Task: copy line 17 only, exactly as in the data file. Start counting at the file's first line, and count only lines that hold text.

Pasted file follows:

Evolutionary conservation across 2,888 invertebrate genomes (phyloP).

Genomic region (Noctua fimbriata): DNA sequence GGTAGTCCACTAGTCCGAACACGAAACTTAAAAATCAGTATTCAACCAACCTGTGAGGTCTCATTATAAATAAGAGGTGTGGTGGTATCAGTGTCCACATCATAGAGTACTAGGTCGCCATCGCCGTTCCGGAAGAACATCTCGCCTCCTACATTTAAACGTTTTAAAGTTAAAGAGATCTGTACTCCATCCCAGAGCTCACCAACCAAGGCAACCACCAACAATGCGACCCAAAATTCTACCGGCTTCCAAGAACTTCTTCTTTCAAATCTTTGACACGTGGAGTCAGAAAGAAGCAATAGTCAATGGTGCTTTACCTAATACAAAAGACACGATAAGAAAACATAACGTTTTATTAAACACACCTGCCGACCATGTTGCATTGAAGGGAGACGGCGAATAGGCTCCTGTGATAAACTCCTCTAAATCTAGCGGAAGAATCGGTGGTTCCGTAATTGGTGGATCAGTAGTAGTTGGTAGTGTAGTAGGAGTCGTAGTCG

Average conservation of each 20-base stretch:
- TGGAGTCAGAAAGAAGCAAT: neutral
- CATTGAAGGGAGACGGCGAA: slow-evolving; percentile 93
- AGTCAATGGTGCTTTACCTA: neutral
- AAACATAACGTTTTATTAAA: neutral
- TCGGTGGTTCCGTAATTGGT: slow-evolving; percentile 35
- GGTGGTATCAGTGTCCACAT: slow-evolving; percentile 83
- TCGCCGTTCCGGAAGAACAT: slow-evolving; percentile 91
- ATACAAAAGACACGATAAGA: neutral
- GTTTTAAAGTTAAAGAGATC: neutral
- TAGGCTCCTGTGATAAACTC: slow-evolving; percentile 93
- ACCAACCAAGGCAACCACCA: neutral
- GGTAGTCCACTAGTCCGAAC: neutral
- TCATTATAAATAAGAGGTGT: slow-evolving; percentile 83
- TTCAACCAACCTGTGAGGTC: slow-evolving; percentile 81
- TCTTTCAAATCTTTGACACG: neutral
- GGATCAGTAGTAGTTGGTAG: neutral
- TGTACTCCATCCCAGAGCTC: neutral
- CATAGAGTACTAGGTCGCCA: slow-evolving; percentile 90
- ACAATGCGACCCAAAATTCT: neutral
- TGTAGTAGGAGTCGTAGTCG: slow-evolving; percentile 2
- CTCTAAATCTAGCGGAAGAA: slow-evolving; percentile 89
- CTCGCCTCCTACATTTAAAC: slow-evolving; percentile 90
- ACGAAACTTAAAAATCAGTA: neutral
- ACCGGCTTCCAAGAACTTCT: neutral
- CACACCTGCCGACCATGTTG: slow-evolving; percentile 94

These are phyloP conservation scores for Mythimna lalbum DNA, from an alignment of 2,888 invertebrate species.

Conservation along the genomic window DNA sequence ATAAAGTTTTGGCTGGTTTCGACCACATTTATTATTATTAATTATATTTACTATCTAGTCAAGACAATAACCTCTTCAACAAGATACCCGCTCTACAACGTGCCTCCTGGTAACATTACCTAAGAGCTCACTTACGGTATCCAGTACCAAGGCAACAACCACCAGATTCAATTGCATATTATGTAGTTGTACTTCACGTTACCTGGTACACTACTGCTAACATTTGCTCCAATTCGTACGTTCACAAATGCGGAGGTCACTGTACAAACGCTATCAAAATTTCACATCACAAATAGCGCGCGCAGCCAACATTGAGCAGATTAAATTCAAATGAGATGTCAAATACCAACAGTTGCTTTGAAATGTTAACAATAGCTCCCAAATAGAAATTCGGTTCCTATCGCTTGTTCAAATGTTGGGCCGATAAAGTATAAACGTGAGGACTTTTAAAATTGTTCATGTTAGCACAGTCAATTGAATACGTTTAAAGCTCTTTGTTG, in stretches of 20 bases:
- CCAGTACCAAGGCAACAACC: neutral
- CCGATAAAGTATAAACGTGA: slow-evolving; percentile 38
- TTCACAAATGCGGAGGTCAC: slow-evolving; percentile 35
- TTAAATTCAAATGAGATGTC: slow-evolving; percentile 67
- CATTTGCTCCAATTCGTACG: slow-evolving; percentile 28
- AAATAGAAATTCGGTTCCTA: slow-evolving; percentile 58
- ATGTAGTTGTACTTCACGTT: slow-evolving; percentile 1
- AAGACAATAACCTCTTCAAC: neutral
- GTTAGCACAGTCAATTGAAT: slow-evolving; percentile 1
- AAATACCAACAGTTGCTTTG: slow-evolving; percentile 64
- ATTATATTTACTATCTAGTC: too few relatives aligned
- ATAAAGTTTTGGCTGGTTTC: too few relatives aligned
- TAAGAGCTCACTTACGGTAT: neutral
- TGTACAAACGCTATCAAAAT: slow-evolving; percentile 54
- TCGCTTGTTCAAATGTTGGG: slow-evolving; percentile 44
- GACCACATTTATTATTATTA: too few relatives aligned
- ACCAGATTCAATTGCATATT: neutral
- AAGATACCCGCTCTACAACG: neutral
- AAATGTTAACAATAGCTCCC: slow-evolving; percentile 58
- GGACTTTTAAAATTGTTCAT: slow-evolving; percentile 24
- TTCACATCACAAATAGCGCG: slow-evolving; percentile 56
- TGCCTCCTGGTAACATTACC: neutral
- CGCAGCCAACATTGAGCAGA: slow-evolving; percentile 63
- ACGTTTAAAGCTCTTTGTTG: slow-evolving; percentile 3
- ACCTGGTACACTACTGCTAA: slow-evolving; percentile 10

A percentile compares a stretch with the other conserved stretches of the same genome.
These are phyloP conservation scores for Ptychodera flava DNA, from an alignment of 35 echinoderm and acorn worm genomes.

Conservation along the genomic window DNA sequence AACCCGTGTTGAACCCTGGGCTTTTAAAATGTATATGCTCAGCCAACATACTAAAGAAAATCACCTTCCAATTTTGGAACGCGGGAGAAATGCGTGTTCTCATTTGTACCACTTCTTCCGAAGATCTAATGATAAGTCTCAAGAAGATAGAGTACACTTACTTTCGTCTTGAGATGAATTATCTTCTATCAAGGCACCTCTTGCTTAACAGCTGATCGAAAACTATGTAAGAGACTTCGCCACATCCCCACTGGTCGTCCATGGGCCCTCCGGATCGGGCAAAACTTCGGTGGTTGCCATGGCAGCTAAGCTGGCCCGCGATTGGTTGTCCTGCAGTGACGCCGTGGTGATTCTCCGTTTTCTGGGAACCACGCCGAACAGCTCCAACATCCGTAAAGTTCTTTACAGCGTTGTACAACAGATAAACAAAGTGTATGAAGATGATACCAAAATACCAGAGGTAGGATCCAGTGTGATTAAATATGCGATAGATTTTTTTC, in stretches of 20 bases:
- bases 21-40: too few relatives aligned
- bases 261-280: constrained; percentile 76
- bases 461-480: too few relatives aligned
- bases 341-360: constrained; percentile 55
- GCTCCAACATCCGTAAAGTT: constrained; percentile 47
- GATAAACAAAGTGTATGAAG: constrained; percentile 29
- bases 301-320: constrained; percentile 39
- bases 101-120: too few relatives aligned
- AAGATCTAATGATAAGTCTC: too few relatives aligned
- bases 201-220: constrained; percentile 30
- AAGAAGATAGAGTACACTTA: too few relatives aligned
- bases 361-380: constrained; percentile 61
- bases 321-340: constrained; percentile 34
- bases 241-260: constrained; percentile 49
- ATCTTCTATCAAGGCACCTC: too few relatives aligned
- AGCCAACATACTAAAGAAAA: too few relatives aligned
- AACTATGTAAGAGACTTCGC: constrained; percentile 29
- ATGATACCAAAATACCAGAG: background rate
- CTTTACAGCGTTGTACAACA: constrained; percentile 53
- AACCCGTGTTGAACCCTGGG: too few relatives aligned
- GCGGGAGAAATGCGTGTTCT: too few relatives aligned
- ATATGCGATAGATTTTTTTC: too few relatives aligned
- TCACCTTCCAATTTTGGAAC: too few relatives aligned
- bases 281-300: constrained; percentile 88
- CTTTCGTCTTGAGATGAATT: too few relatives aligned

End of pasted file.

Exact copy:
- TTCAACCAACCTGTGAGGTC: slow-evolving; percentile 81